There’s so much I want to say about this book and can’t without ruining it for you with spoilers. It al...
Eleanor Oliphant is Completely Fine –should you read it?
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Turtles All the Way Down - should you read it?
December 4, 2017
John Green, young adult novel, published by Penguin, October 2017
If you’re like me the John Green book you’ve already read is ‘The Fault in our Stars’, an international bestseller that catapulted its author to fame and riches and sold more in its first week than all his previous books combined. (Also a glossy and well-done film version now.)
This novel is the long awaited follow-up. It’s taken five years to appear, and it’s understandable why. In one of his YouTube videos John Green catalogues the three failed novel attempts that came after ‘The Fault in our Stars’ and have never seen the light of day. Naturally enough, he was suffering from a version of the ‘difficult second novel’ syndrome.
John Green fans won’t be disappointed by this (even after the long wait). It’s got his trademark wit, tenderness and intelligence. He’s a master of entertaining dialogue, beguiling characters and profound insights into what makes people tick.
The ‘best friend’ character in this is far more charming than the main character, I mean, I want to meet her, but that’s intentional as most of the point of the book is to depict how the heroine, Aza, is held back by her mental illness.
This portrayal really is the genius of the book.
John Green has spoken about how he suffers from debilitating anxiety and OCD (again in his YouTube videos, for one). I remember a few years ago when an MP started talking about suffering from OCD, the huge sense of relief that successful, public figures could suffer such things. And John Green, as a superstar author, revealing his own difficulties in this area can only bring comfort to many who struggle with similar issues.
Aza, the protagonist of ‘Turtles all The Way Down’ gets caught in the ‘tightening spiral’ of thoughts that characterises OCD. With immense skill, Green details this from her point of view in the first person narrative. How could hearing about how someone has to open up a cut on their finger and change the plaster (Band-Aid, in American) over and over to avoid something terrible happening (and more extreme acts) be in any way interesting?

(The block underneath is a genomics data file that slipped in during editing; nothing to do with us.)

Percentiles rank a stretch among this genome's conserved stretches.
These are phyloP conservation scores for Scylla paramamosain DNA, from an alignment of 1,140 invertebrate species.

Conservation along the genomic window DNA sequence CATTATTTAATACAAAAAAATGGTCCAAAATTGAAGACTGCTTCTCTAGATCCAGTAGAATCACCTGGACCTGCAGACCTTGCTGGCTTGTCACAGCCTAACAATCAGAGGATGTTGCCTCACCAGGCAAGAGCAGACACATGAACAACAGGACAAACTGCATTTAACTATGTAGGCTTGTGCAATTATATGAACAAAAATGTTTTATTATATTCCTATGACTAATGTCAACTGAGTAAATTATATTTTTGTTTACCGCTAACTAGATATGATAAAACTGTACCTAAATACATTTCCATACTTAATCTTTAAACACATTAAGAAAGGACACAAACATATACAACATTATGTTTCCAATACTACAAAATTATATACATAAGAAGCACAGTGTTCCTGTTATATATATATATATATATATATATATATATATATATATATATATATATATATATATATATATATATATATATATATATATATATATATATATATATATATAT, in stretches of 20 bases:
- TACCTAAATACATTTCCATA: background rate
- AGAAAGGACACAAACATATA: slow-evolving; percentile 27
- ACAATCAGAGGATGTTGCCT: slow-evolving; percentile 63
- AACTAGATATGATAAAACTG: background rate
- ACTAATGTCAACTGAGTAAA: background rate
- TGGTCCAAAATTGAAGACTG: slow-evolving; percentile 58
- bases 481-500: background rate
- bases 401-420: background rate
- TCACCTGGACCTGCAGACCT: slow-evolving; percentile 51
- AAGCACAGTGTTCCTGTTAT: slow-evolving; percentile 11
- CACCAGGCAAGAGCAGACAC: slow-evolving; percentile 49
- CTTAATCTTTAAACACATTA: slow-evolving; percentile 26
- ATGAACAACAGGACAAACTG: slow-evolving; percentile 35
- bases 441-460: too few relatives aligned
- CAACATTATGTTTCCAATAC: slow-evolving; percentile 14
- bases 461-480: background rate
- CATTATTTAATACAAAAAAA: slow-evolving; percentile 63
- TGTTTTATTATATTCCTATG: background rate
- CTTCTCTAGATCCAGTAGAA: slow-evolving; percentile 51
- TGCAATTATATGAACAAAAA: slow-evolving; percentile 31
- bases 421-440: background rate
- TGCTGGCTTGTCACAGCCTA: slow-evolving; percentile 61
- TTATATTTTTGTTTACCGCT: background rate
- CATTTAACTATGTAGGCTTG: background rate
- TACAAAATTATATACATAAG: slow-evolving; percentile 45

But, in Green’s capable hands, it is. It’s not only interesting but compelling. How we feel for Aza, stuck in the trap of her mind.
I’ve suffered such thought spirals and compulsive actions myself, and it’s the strangest and most wonderful thing when you see them exactly rendered like this – as though it’s you describing precisely the inner workings of your mind.
This is one of the reasons I write, one of the best reasons I think anyone should choose to write: the faith that we have more in common than divides us. That if you’ve felt or suffered something, chances are, so have many others. Even that thing that you think is too weird or horrible or awful to talk about. Even that thing that makes you wonder if you’re going crazy, or already are. The faith that by sharing it, you can offer solace to others, a simple ‘me too’, a reassurance, you are not alone in your weirdness and terrors.
This is the great strength of the book and it alone is more than worth the cover price.
Unfortunately, in terms of the rest of the story – mainly, there’s a mystery for Aza and her friend to solve – it doesn't come off quite as well. It feels a little perfunctory – there’s a lot of thinking about doing some detective work to solve the puzzle, but precious little actual solving.
There’s a romance, which is very different to the heartbreakingly beautiful love story featured in ‘The Fault in our Stars’. Again, it’s less satisfactory partly because of the nature of the mental illness at the centre of the story, so Green could hardly have done it differently, but it’s also less rewarding for the reader as a result.
Verdict: A brave and worthy follow up to ‘The Fault in our Stars’. As Green himself says, people were never going to love this as much as that. Respect and thanks to him for putting himself on the line, knowing many may be disappointed. I’m sure that now the ‘difficult second book’ is out there, and well-received too, he can soar again even higher, free of quite so much pressure.
Should you: Yes. Especially if you’ve any experience of uncontrollable OCD or anxiety.
If you haven’t, or you’re brand new to John Green, perhaps try ‘The Fault in our Stars’ or ‘Paper Towns’ first.